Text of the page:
Understand how the intended audience finds solutions. What do they search for? What social channels do they engage? What publications do they read? What information sources do they subscribe to? What are their influences?
For most companies, data is available to answer all of these questions and, when mapped to a content marketing strategy, solves one of the most problematic issues marketers face—reach and engagement.
Delivering content to customers in the formats and channels they prefer is as essential as the topics and utility provided. Do your customers prefer video or long-form text? Are they using mobile devices, tablets, or computers? Which questions will you answer for buyers at each stage of their journey to find a solution?
Marketers must tap into the data needed to identify these content format and topic preferences. It is not enough to be found, marketers must use data to understand how to inform and create a great experience for customers with content.
Findable content that satisfies customer information needs isn’t effective for the brand unless it inspires action. According to the goals of the content for the intended audience, marketers should use data insights to understand the triggers that motivate desired actions whether a sale, a share, or a referral.
Beyond inquiries and sales transactions, there are many other actions marketers can motivate in customers through content, ranging from registrations, downloads, demos, to social sharing and even advocacy to their peers.
Each of these areas can be informed with data. From web analytics to customer surveys, to machine learning systems and artificial intelligence, there are numerous tools and resources that chief marketing officers have at their disposal to leverage data for insights that can more effectively inform content marketing.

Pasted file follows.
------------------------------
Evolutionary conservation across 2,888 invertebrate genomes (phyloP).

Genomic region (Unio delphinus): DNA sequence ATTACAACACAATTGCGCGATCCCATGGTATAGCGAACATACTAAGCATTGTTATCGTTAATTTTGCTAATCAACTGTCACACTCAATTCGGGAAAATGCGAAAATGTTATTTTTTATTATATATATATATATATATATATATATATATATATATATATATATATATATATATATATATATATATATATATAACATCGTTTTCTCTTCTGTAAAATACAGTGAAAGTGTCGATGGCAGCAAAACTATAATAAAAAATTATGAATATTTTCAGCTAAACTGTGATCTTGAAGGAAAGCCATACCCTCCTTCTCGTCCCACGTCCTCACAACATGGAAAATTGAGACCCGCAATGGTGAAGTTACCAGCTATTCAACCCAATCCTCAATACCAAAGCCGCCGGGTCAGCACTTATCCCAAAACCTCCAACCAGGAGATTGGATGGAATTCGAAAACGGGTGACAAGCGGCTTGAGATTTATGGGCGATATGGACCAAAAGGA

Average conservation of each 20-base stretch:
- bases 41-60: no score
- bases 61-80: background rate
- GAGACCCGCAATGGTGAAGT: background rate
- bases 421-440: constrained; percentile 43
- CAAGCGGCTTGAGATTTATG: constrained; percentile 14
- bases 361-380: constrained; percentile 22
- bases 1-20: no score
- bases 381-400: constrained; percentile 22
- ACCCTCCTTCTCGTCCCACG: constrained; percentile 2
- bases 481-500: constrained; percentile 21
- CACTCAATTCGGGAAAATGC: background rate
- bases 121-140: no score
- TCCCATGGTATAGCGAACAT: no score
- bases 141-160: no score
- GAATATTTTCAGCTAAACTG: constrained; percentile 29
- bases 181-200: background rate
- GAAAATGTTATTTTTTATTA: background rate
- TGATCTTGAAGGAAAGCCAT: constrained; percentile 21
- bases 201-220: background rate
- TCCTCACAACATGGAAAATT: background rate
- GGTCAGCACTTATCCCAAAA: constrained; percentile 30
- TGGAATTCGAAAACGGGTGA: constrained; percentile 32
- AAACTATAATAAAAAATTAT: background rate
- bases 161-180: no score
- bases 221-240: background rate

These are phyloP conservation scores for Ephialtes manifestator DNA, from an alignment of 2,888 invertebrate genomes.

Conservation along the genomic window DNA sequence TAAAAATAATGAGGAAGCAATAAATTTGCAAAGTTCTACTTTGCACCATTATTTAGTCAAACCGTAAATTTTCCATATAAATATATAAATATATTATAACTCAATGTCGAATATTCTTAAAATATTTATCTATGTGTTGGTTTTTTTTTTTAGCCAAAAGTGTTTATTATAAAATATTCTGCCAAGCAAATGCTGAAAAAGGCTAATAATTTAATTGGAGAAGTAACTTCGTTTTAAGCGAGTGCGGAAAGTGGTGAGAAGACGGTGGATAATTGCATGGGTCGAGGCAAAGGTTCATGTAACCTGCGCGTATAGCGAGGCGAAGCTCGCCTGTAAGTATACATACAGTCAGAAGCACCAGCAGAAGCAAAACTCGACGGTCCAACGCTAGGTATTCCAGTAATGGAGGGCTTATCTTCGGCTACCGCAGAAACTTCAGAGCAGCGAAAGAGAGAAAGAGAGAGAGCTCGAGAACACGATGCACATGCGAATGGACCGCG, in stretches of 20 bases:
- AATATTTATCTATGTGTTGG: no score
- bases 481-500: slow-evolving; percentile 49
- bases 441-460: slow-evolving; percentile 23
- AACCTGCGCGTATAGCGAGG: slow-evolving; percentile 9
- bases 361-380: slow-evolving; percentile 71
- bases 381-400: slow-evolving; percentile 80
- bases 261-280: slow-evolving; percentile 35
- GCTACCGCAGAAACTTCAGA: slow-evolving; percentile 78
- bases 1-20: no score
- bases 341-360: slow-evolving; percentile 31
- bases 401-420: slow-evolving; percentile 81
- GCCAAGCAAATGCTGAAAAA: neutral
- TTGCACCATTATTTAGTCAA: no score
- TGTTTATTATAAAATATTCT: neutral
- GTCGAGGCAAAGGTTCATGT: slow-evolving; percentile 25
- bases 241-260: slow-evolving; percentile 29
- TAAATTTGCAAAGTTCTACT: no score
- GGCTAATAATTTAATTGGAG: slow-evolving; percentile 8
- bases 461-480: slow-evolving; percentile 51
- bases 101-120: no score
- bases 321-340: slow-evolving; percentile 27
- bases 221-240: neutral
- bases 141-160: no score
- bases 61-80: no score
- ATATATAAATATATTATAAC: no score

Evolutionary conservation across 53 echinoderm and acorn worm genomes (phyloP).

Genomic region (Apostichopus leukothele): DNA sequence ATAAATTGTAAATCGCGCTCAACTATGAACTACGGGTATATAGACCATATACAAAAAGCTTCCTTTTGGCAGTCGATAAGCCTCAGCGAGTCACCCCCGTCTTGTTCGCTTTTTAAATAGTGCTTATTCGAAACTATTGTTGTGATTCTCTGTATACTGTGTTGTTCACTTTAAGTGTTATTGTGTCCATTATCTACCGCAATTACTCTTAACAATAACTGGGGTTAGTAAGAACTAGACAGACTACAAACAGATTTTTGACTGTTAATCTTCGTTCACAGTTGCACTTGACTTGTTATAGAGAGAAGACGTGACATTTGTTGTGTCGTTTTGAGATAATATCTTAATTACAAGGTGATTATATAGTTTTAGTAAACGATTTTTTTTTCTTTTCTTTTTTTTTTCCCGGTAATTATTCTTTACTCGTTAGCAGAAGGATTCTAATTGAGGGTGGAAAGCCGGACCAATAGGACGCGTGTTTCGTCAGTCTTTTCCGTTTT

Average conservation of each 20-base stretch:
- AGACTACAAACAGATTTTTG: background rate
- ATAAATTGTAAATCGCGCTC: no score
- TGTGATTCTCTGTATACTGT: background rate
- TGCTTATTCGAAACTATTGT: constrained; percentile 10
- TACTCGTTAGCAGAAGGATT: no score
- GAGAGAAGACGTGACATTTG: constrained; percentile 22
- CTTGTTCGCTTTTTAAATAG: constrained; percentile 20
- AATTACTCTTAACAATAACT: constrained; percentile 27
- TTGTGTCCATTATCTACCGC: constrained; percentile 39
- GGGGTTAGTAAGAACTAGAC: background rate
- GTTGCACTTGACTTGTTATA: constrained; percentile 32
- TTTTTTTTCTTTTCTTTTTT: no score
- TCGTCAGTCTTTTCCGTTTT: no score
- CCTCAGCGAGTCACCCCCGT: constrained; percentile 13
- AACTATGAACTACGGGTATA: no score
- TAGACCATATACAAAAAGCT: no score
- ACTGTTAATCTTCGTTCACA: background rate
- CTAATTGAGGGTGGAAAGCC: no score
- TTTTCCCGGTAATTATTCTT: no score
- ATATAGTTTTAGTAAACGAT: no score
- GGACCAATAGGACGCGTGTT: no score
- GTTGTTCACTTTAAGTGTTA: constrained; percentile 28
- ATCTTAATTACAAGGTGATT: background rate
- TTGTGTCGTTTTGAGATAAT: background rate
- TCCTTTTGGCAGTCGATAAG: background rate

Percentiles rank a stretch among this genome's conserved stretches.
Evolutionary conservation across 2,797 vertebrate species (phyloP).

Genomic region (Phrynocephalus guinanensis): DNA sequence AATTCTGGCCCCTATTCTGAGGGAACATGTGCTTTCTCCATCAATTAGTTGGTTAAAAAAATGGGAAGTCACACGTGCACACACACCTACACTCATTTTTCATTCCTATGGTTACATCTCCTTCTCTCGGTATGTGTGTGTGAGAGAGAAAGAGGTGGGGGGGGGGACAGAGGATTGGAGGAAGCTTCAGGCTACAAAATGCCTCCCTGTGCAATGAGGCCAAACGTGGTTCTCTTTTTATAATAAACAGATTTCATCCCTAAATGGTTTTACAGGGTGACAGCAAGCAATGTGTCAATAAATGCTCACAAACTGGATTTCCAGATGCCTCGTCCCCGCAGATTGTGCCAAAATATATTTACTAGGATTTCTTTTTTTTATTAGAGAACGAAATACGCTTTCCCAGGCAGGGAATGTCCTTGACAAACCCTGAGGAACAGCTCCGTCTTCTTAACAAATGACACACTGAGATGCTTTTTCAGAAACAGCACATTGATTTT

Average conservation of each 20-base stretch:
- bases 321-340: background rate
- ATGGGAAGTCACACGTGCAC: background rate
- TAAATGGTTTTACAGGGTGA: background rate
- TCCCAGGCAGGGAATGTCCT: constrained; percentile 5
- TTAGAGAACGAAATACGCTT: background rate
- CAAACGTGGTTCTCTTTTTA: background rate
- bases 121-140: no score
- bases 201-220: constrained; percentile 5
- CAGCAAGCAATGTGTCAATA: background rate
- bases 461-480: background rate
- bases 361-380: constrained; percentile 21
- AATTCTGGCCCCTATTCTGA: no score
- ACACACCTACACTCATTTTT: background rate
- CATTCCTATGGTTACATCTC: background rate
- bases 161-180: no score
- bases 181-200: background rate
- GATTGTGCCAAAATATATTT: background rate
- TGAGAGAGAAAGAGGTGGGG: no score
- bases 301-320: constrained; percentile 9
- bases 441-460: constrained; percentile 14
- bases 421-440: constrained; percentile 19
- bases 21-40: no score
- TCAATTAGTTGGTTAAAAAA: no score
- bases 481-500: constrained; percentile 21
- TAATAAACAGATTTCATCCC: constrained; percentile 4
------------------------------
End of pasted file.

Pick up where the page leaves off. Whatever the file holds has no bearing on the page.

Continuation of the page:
Building A Framework
Of course, to implement a data-informed approach to content requires a framework. Here are three sources of data to consider:
1. Search And Social Data
Google Analytics and Search Console, Moz, Brandwatch, BuzzSumo and many other specialty tools can provide marketers with actionable data insights for their content planning.
According to CMI’s 2017 Content Marketing in the U.K. report, 61% of U.K. marketers use keyword research, 58% use website analytics, 54% use social listening, 43% use competitive analysis, 41% use customer feedback, 39% use employee feedback, and 38% use secondary data to inform their content.
2. Content Platform Analytics
Content marketing platforms are increasingly integrating an analytics and insight component to better inform marketers about what kind of content is performing.
For example, Curata’s Content Marketing Platform (CMP) blends analytics with an editorial calendar, integrating with technologies such as Google Analytics, Marketo, Eloqua, Pardot, and Salesforce, enabling users to gain insight into the revenue generated by individual pieces of content.
3. Predictive, Cognitive, And AI
Predictive marketing solutions such as EverString, and cognitive solutions that leverage machine learning and AI such as IBM Watson are exploding on to the market to provide companies that have vast amounts of structured and unstructured data to work with a way to understand patterns, trends, and even predict what kind of content or promotions will work best.
A solid content marketing framework that leverages data insights must focus on understanding customers in their journey to discover, consume, and engage with content. Brands that master their ability to document a data-informed content marketing strategy with clear measurement will be in a much better position to achieve goals in 2017 and beyond.